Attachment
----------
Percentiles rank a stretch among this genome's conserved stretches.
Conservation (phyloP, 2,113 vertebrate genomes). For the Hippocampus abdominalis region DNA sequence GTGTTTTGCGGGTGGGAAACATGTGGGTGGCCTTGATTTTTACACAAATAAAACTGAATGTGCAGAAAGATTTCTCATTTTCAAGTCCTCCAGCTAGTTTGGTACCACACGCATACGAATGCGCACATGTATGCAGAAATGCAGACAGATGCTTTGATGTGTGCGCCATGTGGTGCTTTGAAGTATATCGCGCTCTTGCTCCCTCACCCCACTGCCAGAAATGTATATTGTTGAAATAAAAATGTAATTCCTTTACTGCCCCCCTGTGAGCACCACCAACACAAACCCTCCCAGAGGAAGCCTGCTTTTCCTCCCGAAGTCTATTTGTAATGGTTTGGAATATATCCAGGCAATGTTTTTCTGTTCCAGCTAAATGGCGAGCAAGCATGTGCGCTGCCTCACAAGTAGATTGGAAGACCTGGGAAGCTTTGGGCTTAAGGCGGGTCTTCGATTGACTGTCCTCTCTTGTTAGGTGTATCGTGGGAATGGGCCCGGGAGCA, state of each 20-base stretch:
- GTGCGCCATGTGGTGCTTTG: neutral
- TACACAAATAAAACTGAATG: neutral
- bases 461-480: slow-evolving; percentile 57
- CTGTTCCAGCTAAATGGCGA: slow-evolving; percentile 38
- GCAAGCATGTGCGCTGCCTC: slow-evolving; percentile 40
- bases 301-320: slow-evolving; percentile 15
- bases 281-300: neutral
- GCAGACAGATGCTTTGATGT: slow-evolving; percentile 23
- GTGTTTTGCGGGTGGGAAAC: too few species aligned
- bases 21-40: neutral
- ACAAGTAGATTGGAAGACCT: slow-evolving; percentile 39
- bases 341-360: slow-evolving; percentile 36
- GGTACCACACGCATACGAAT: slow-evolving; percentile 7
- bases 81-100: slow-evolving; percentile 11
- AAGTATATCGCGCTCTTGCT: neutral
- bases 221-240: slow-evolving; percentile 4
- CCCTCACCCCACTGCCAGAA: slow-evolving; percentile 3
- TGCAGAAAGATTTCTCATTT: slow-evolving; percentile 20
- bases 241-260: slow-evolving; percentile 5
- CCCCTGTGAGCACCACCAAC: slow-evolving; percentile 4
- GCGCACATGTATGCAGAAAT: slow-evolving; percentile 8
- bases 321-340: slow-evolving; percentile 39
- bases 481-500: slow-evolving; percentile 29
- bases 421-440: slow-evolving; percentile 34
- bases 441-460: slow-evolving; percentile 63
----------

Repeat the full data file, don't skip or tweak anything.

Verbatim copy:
Percentiles rank a stretch among this genome's conserved stretches.
Conservation (phyloP, 2,113 vertebrate genomes). For the Hippocampus abdominalis region DNA sequence GTGTTTTGCGGGTGGGAAACATGTGGGTGGCCTTGATTTTTACACAAATAAAACTGAATGTGCAGAAAGATTTCTCATTTTCAAGTCCTCCAGCTAGTTTGGTACCACACGCATACGAATGCGCACATGTATGCAGAAATGCAGACAGATGCTTTGATGTGTGCGCCATGTGGTGCTTTGAAGTATATCGCGCTCTTGCTCCCTCACCCCACTGCCAGAAATGTATATTGTTGAAATAAAAATGTAATTCCTTTACTGCCCCCCTGTGAGCACCACCAACACAAACCCTCCCAGAGGAAGCCTGCTTTTCCTCCCGAAGTCTATTTGTAATGGTTTGGAATATATCCAGGCAATGTTTTTCTGTTCCAGCTAAATGGCGAGCAAGCATGTGCGCTGCCTCACAAGTAGATTGGAAGACCTGGGAAGCTTTGGGCTTAAGGCGGGTCTTCGATTGACTGTCCTCTCTTGTTAGGTGTATCGTGGGAATGGGCCCGGGAGCA, state of each 20-base stretch:
- GTGCGCCATGTGGTGCTTTG: neutral
- TACACAAATAAAACTGAATG: neutral
- bases 461-480: slow-evolving; percentile 57
- CTGTTCCAGCTAAATGGCGA: slow-evolving; percentile 38
- GCAAGCATGTGCGCTGCCTC: slow-evolving; percentile 40
- bases 301-320: slow-evolving; percentile 15
- bases 281-300: neutral
- GCAGACAGATGCTTTGATGT: slow-evolving; percentile 23
- GTGTTTTGCGGGTGGGAAAC: too few species aligned
- bases 21-40: neutral
- ACAAGTAGATTGGAAGACCT: slow-evolving; percentile 39
- bases 341-360: slow-evolving; percentile 36
- GGTACCACACGCATACGAAT: slow-evolving; percentile 7
- bases 81-100: slow-evolving; percentile 11
- AAGTATATCGCGCTCTTGCT: neutral
- bases 221-240: slow-evolving; percentile 4
- CCCTCACCCCACTGCCAGAA: slow-evolving; percentile 3
- TGCAGAAAGATTTCTCATTT: slow-evolving; percentile 20
- bases 241-260: slow-evolving; percentile 5
- CCCCTGTGAGCACCACCAAC: slow-evolving; percentile 4
- GCGCACATGTATGCAGAAAT: slow-evolving; percentile 8
- bases 321-340: slow-evolving; percentile 39
- bases 481-500: slow-evolving; percentile 29
- bases 421-440: slow-evolving; percentile 34
- bases 441-460: slow-evolving; percentile 63